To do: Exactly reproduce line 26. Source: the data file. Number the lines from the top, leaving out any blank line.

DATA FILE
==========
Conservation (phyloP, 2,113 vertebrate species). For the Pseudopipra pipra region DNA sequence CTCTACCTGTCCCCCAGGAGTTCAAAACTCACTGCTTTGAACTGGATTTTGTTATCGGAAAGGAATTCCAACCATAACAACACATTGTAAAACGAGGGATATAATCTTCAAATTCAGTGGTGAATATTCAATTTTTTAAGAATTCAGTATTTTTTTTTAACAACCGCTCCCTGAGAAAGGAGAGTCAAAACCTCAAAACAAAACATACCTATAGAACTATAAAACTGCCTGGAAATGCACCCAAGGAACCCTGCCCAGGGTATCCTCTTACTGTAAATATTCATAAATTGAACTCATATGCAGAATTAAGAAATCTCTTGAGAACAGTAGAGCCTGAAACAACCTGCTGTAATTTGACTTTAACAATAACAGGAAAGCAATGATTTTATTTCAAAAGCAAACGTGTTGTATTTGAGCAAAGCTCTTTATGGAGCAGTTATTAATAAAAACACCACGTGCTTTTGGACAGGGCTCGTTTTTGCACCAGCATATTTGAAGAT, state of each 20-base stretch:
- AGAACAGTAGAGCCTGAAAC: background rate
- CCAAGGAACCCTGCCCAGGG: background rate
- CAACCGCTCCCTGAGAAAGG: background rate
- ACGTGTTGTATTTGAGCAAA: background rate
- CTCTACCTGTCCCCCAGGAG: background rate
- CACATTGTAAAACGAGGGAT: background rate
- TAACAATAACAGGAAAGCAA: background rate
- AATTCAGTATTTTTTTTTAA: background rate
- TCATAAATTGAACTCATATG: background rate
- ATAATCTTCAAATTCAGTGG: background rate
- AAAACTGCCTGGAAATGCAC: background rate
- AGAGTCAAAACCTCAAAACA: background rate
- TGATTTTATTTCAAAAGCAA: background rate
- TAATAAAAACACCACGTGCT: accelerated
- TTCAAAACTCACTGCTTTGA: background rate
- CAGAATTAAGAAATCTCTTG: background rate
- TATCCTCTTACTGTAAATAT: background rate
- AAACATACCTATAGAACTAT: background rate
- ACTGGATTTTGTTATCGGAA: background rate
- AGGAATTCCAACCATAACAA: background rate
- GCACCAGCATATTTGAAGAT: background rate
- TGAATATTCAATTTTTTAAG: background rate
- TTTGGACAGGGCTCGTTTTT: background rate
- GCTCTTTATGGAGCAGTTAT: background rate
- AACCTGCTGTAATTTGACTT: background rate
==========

- AACCTGCTGTAATTTGACTT: background rate